One of numerous thoroughly spectacular aspects of the February 2013 live performance of the Charles Dickens classic "Great Expectations" that East End boys and West End girls present at the Vaudeville Theater in London is that what seems to be an unduly artistic production very quickly gives way to two hours of incredible theater.
It is equally awesome that the recently released DVD, which is exclusively available on Amazon, of "Expectations" provides a chance to enjoy this play in the comfort of your own home or classroom.
Fans of Dickens generally and "Expectations" specifically will get the timeless opening words "my father's family name being Pirrip, and my Christian name Philip, my infant tongue could make of both names nothing longer or more explicit than Pip. So, I called myself Pip, and came to be called Pip" from the novel stuck in his or her head immediately on learning of this DVD.
Substituting this opening with a very haunting tableau that begins the story decades beyond main character Pip's childhood is initially disconcerting. However, theater veterans Jo Clifford and Graham McLaren pull it off extraordinarily well.
The overall feeling that the set and characters are straight out of the Haunted Mansion attraction at the Disney parks is very apt for this dark tale of an orphan boy who suffers abuse at the hands of the wife of the couple who takes him in after the deaths of his family members and later suffers assorted manipulations at the hands of legendary literary character Miss Havisham.
The darkness is equally appropriate regarding the plight of escaped convict Magwitch, who suffers his own unwarranted personal hell.
The following clip, courtesy of YouTube, of the trailer for this DVD superbly shows the wonderful creepiness that gives "Expectations" as much of an air of Shakespearean drama as the 1946 David Lean film version of this tale.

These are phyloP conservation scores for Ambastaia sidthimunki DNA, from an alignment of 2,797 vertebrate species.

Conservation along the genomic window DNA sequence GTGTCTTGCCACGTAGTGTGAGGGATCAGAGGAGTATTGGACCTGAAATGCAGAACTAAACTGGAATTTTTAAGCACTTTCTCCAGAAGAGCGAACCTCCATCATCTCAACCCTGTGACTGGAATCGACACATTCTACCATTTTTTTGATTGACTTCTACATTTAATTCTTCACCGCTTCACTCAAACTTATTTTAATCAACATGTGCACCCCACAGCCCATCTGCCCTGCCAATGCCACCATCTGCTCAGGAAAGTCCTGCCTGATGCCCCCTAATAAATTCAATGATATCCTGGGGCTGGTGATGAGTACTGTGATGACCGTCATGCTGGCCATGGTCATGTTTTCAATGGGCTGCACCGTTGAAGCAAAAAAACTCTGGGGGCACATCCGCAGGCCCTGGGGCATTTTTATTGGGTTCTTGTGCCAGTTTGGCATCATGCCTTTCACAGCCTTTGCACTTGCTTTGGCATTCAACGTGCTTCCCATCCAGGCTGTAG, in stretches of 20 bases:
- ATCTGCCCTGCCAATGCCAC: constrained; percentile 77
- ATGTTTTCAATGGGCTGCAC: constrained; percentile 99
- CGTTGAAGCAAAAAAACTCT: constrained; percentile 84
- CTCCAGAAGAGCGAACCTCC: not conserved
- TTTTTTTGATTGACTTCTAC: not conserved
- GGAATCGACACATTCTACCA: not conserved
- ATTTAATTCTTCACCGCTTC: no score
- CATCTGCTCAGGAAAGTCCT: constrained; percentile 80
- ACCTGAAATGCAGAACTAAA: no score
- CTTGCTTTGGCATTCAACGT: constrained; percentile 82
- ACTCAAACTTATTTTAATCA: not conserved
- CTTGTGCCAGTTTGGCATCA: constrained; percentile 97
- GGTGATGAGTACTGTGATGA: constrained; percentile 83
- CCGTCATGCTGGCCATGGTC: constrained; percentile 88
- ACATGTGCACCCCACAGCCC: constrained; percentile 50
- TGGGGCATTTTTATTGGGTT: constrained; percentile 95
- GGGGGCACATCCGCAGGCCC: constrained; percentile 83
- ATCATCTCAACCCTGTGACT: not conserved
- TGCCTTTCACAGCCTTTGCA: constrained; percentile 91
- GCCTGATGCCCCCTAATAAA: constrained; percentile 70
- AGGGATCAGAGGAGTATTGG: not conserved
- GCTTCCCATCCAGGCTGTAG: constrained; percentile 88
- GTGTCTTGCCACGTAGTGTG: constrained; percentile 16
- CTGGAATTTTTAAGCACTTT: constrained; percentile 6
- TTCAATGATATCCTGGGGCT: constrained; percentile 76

McLaren does particularly well staging Pip the gentleman's interactions with his tutor and servant, as well as with Mr. Jaggers, the attorney who prides himself on merely doing as he is instructed. Pip's well-known dramatic confrontation of Miss Havisham during this stage in his life is also particularly well presented.
The highly dramatic nature of "Expectations" alone make it a great story; the fact that the themes that it presents are highly relevant roughly 150 years after Dickens wrote it shows the validity of the well-deserved classic status that it possesses.
Many children in a modern foster-home type situation in which Pip is living when we meet him suffer the same physical abuse and other mistreatment that that character endures at the hands of his guardian. The same is even more true regarding the deception and manipulation that Pip experiences.
Further, Magwitch's history with the Victorian-era justice system has many parallels with what other people experience today.
Additionally, the "Mommie Dearest" chapter from the life of former movie star Joan Crawford has many parallels with the fictional bitter and resentful existence of jilted bride Miss Havisham; this comparison extends to adopting (and brutally attempting to mold) a waif with a tragic history.
One need not even look back to the mid-20th era of "Dearest" to find examples of people who have experienced a heartbreak or other tragedy that has ruined their lives. Further, the girls of "Grey Gardens" show that isolating yourself in your crumbling once stately home is not only a thing of fiction.
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